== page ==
Pubdate: Thu, 27 May 2004
Source: Mirror (CN QU)
Copyright: 2004 Communications Gratte-Ciel Ltee
Author: Patrick Lejtenyi
Bookmark: (Needle Exchange)


After a lengthy delay, a Verdun needle exchange site has finally
opened its doors. Others, however, may soon be closing theirs

It's been a long, Sisyphian struggle for Anita Cugliandro, but she
finally got the needle exchange site she's been fighting for. TRAC
(Travail de rue/action communautaire) opened to little fanfare eight
weeks ago in Verdun, despite a host of monkeywrenches involving
bureaucratic hurdles, nervous landlords and money worries. Cugliandro,
TRAC's 34-year-old clinical coordinator, sits in her office looking
both relieved and exasperated. She was TRAC's driving force and now
presides over the first needle exchange site to open in Montreal in
years. TRAC, she says, hasn't opened a moment too soon.

"The situation in Verdun has become so unmanageable," she says.
"L'Anonyme [a roving bus offering services to street people and drug
addicts] would come here once a week and stay for 45 minutes, and they
told me that they do more needle-exchanges in Verdun than anywhere
else in the city. There's an enormous demand."

Cugliandro believes the demand in Verdun is so high because, unlike
downtown where there are all-night needle exchanges that addicts can
go to every night, there were none in the city's southwest. "In
2002-03, L'Anonyme reported 1,100 visits from people from Verdun," she
says. "The first time I walked into a Verdun shooting gallery, I
dropped off 1,000 syringes and that lasted about four days. I'd show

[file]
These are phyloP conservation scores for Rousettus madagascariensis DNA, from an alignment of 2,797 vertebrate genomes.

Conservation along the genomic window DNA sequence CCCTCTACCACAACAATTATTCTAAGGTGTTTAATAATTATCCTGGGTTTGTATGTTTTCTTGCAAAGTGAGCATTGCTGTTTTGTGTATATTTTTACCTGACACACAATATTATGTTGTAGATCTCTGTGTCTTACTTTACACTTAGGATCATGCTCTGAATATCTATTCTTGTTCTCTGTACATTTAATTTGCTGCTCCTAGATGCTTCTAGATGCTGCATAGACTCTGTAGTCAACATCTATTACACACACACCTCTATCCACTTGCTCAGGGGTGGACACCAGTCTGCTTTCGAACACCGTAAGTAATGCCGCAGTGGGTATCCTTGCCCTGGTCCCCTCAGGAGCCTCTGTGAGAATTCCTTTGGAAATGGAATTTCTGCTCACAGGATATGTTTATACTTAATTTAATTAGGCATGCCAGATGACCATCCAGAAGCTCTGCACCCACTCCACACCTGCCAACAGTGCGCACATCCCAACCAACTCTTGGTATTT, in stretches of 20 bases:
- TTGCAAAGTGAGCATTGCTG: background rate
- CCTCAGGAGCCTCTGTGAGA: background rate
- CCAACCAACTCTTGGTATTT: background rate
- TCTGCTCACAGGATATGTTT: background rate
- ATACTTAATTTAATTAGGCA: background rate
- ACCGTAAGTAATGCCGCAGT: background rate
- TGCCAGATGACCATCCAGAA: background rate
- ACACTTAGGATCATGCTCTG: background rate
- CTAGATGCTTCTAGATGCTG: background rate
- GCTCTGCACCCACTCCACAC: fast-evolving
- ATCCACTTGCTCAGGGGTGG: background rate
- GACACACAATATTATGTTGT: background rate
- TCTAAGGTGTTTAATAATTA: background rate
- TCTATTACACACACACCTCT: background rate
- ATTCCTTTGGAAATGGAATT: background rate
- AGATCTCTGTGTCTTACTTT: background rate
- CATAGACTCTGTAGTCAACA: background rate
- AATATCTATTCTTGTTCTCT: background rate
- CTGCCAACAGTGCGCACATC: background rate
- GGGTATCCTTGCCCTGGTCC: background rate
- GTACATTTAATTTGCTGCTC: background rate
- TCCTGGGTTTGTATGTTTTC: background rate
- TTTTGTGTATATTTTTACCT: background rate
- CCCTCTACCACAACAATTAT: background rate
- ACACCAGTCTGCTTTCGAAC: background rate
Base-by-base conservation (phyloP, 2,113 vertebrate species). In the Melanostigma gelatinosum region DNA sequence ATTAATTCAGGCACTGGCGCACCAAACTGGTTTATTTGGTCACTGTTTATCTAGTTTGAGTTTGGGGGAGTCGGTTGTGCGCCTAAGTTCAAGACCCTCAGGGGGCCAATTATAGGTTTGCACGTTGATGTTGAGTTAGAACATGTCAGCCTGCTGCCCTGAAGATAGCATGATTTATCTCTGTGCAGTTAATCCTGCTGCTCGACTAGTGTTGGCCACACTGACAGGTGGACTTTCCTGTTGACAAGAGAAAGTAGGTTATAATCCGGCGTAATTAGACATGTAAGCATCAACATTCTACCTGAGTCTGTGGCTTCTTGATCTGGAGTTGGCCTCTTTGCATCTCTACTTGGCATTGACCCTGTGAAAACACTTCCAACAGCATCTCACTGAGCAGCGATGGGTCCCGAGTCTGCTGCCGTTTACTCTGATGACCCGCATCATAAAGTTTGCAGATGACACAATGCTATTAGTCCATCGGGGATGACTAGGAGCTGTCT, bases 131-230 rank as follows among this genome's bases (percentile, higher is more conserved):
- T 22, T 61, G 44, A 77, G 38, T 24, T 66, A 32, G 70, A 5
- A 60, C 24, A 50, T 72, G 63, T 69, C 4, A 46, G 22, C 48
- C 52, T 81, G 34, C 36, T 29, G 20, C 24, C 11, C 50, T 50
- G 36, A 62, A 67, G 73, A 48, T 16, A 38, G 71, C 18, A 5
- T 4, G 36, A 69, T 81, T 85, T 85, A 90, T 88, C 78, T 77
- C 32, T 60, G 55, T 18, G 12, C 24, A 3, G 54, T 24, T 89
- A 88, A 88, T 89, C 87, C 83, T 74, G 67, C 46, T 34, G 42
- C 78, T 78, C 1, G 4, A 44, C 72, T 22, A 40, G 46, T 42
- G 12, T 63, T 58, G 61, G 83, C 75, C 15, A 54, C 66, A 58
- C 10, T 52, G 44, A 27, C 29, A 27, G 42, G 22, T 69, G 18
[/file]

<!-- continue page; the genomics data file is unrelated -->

up later with garbage bags full of supplies. And because I had a
pager, users would be calling me up at all hours, telling me what
equipment they needed. And they needed them like, now. It became so it
was like I was taking down grocery lists of supplies for them."

Most Verdun users, she says, are shooting cocaine and not heroin. A
coke rush lasts much shorter than heroin and consequently, some users
go through dozens of syringes a day. If they don't have clean ones,
Cugliandro says, they will, out of desperation, use a dirty one,
regardless of the risk of contacting HIV or hepatitis.

NIMBY fears

Cugliandro says that when she first approached the Direction de la
sante publique de Montreal (DSP), the reaction she got was extremely
positive. "They said it was a great idea and about time and that
they've known about the problem for years." Based on data and
statistics supplied by L'Anonyme, the DSP were enthusiastic about
setting up a needle exchange to serve the problematic southwest.
"Verdun had been in the line of fire for a while," Cugliandro says.
"Their criteria required that we had to work in partnership with the
local CLSC."

To carry out a needle-exchange program, however, CLSCs have to train
their staff properly, which took some time. And while the staff was
willing, Cugliandro says, "The problem was with the board of